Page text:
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Assembly District 9

Assemblyman David Gardner is proud of his efforts during his freshman year in the 2015 Nevada Legislature. He sponsored the bill to break up the Clark County School District and backed the new school choice law allowing parents to tap into state funding to pay for private school tuition.

But as he seeks re-election in District 9, Gardner is fending off Republican primary challengers who claim he’s not conservative enough and thwarted the wishes of constituents by voting for a $1.5 billion tax package to support Gov. Brian Sandoval’s budget and education agenda.

“I ran on fixing the economy,” Gardner said. “The main thing I ran on was fixing K-12.”

Gardner doesn’t shy from his tax vote. “The nice thing is I get to explain it,” he said.

“I think some people are purposely distorting what happened for political gain,” he said.

Gardner is challenged by Diana Orrock, a Nevada GOP national committeewoman, and Minddie Lloyd, an assistant to Clark County District Judge William Kephart.

“I think a lot of politicians have lost sight of what they’re supposed to be doing,” Orrock said. “They’re supposed to be representative of the people who elected them, not the lobbyists.” She decided to run after Gardner supported the tax package.

“If that wasn’t a slap in the face to the voters in Nevada I don’t know what is,” she said.

Orrock said Nevada’s school choice law was a good first step but she wants to eliminate a requirement that children first attend public school for 100 days before accessing funding.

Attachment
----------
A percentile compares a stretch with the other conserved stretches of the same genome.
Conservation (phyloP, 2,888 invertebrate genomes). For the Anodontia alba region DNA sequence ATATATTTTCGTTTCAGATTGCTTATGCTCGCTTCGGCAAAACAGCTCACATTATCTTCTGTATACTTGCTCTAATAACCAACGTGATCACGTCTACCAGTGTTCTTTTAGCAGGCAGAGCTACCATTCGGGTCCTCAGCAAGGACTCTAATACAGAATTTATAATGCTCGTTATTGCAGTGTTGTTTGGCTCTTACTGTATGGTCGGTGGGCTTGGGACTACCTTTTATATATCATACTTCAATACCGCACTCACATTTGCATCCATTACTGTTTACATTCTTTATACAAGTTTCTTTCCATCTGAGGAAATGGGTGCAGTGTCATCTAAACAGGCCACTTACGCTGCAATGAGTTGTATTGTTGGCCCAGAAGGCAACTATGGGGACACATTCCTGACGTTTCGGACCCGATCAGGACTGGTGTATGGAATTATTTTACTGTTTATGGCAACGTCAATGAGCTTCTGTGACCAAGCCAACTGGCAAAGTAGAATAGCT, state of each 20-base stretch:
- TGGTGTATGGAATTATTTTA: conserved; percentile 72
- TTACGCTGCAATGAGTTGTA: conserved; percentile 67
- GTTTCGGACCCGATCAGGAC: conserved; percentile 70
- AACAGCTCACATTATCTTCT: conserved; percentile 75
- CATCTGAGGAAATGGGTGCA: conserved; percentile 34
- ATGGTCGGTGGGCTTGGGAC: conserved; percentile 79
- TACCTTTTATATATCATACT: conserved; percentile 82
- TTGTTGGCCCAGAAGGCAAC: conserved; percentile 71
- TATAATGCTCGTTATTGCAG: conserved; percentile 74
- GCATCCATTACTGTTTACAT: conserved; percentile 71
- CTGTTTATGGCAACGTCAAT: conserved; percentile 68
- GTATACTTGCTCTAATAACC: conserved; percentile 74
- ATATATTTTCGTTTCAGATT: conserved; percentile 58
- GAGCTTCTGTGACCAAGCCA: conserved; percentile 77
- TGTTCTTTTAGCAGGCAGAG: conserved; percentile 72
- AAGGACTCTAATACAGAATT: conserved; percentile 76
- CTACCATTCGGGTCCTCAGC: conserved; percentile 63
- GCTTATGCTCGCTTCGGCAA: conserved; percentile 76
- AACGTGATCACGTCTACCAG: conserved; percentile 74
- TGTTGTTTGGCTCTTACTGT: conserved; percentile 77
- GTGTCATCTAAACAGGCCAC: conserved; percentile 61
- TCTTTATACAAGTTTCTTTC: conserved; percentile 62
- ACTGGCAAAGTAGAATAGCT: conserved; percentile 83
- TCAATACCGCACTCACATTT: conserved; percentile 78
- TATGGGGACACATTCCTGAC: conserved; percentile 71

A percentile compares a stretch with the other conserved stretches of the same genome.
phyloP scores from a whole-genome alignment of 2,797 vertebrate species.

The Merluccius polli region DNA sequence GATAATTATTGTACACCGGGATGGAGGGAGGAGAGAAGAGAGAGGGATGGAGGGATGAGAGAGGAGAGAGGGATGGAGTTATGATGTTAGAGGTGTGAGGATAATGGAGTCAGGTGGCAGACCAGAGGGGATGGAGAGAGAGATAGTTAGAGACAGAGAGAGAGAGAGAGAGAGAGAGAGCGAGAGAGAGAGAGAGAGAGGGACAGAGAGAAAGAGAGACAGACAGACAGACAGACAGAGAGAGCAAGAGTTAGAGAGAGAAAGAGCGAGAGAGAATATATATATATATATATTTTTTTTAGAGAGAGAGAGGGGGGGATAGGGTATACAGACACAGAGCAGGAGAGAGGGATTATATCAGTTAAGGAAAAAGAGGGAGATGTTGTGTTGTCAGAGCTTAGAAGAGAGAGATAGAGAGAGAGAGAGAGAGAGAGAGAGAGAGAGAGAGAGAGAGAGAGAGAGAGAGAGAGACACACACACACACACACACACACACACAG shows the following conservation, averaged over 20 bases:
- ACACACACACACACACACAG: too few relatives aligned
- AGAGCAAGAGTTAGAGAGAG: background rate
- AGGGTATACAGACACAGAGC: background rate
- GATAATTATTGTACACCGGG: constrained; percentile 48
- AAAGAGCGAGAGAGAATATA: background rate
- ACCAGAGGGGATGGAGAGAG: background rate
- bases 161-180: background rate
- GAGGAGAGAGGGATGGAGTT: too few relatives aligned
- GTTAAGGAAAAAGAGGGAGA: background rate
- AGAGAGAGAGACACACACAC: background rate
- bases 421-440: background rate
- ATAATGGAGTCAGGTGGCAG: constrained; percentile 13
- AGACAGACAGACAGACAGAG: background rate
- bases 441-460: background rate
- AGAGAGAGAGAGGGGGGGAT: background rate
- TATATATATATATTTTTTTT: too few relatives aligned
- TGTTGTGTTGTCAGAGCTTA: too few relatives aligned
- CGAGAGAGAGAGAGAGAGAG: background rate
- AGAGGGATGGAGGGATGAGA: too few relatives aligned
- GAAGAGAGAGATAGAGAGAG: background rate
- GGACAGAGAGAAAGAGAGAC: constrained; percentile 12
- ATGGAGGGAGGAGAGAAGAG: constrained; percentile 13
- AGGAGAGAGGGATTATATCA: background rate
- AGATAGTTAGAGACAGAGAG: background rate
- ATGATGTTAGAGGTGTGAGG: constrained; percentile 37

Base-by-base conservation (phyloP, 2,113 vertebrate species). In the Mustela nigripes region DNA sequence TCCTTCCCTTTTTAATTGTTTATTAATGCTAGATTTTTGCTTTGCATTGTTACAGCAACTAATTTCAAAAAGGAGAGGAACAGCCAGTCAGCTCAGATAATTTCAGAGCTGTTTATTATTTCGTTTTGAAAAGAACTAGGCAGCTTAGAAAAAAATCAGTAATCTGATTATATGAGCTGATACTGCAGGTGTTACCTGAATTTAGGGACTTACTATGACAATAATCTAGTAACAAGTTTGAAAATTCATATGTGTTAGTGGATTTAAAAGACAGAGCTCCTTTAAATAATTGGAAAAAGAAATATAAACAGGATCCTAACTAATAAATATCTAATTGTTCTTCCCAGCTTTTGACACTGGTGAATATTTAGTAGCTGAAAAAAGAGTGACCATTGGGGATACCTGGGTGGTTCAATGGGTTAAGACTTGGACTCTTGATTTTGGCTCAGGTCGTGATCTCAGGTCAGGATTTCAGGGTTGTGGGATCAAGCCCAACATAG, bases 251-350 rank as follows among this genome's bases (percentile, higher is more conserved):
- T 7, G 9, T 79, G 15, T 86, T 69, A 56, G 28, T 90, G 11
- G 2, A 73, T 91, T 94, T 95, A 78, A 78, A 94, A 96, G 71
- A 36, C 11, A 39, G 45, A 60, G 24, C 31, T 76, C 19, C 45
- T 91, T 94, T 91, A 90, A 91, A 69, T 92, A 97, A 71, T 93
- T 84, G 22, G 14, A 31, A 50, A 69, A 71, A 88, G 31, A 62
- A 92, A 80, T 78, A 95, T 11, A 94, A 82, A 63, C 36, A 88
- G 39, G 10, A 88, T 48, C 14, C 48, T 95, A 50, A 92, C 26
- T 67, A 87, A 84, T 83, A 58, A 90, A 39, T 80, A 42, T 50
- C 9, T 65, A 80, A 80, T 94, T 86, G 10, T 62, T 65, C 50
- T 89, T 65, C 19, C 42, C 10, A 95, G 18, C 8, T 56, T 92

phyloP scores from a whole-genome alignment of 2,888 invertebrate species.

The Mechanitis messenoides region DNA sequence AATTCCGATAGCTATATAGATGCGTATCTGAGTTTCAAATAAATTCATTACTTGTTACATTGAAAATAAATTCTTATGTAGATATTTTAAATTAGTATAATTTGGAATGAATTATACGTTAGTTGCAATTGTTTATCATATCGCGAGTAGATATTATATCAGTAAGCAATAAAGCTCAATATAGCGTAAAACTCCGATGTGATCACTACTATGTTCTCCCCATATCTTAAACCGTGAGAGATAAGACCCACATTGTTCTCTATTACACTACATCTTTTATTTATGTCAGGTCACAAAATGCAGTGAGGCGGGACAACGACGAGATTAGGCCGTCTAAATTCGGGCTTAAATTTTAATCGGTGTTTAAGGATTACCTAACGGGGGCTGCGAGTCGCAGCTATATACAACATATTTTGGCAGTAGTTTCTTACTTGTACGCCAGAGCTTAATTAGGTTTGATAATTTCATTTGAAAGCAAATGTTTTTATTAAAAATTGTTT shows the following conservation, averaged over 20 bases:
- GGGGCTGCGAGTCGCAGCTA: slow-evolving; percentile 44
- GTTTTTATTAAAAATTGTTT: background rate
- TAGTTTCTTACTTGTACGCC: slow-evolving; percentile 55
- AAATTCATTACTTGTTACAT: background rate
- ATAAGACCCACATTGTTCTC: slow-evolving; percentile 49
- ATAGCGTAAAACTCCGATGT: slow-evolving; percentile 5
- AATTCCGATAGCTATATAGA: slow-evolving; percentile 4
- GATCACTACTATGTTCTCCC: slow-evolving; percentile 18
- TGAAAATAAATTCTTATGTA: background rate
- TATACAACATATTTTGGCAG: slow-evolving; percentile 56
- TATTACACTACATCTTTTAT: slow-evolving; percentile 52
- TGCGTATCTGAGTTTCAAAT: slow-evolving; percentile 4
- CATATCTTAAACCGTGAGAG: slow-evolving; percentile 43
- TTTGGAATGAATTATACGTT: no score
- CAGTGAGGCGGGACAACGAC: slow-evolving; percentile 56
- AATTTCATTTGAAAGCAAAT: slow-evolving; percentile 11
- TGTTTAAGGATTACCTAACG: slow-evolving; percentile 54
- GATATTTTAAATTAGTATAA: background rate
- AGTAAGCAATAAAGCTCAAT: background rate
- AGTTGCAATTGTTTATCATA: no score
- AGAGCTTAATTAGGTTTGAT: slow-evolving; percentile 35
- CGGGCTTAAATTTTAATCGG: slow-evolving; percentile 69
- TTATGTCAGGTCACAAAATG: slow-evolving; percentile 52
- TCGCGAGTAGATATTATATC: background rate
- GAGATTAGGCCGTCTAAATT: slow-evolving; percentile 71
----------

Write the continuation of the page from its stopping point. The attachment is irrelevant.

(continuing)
“As soon as you interject that competition into the public school system, it’s going to cause improvements to be made,” she said.

Lloyd did not respond to interview requests. But in comments submitted for a questionnaire for the newspaper’s online site, Lloyd said she opposes recreational use of marijuana but supports the public’s right to vote on the matter.

Lloyd, the wife of a police lieutenant, said she does not support Question 1 mandating background checks for all gun sales and transfers.

“If I believed passing one more gun law would solve the problem, I would consider it,” she wrote.

The winner of the June 14 Republican primary could face a tough contest in November against Democratic nominee Steve Yeager, a deputy public defender in the Clark County public defender’s office. District 9 leans Democratic, although more than 6,000 nonpartisan voters will play a key role in deciding the outcome.

Contact Sandra Chereb at schereb@reviewjournal.com or 775-461-3821. Find @SandraChereb on Twitter.

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